Camille Saint-Saëns: The yellow prince/ss
(The Liszt Academy of Music, 2015)

“From the outset of his career, this talented artist has played the borderline of a lyrical and character tenor, he gives his all and his best when bringing to life failed and/or flawed characters due to their infirmities – and now less than a month after playing Tom Rakewell in The Rake’s Progress, he is luxuriating in a role seemingly made just for him.  He brings to life Kornélis’ passion that grows into intoxication without extremes, but with almost frightening authenticity.”
Gábor Bóka

“Instead of the traditional opium and eastern elixirs, Péter Balczó simply walked onto the stage and shot himself with heroin: this unorthodox opera retains its strength to the end, this is no small role in shaping the great acting of Balczó” . . . “Péter Balczó excelled in his role of Kornélis, his singing was at once sensitive, confident and thoughtful.”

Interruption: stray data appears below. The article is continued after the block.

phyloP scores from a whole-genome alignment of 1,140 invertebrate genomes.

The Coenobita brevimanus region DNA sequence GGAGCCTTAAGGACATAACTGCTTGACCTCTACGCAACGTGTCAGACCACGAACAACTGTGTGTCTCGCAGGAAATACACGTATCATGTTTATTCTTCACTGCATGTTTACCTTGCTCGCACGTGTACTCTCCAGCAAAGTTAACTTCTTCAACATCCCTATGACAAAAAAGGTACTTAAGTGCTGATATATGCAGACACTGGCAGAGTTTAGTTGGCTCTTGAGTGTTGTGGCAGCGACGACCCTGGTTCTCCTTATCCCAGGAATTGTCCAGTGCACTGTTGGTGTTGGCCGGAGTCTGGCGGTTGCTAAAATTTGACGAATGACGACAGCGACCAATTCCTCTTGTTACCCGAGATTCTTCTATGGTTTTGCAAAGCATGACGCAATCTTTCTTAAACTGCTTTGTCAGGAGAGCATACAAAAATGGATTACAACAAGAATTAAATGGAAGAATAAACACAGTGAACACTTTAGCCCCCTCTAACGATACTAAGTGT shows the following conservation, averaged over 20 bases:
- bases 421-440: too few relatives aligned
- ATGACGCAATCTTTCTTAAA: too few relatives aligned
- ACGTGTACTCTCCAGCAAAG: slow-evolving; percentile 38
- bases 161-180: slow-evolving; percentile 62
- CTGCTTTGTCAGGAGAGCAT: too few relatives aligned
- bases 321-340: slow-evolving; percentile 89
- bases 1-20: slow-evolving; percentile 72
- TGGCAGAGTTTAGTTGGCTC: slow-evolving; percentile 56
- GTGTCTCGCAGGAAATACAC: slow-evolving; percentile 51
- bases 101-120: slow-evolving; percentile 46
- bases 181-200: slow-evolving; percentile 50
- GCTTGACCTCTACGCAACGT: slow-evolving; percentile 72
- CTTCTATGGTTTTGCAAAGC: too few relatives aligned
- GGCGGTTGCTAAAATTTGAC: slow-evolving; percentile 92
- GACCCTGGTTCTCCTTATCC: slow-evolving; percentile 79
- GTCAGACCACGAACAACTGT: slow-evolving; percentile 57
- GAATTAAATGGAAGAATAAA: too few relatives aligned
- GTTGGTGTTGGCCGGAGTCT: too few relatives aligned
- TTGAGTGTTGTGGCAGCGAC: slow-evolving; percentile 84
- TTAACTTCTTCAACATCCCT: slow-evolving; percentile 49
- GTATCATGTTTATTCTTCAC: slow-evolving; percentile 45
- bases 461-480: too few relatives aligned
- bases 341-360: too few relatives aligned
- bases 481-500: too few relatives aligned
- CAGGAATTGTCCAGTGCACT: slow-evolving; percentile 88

Máté Csabai

Gaetano Donizetti: L'elisir d'amore
(Erkel Theatre, 2014)

"For this it was essential to have a surging voice and flowing spirited tenor that was delivered in the person of Peter Balczo. What I like in his performance is that he dares to be determined in harmony with his role of an uncertain, helpless peasant, but without falling into the tenor’s own morbidity. He doesn’t want to be like every off the cuff, irresistible, macho personality. It’s played, so that by the end of the performance you are really in love…”
Bóta Gábor

Giuseppe Verdi: Falstaff
(Hungarian State Opera, 2013)

“The Opera management was nearly put in the insane asylum, precisely during the final rehearsal, with an incapacitated Peter Balczo in the supporting role of Fenton, but owing to the singer’s vocal and musical abilities, and despite a plastered foot, he finished out the evening elevating his character to a major player – not undeservedly.”
Görömbey G. Szilárd
Verdi: Traviata
(Hungarian State Opera, 2013)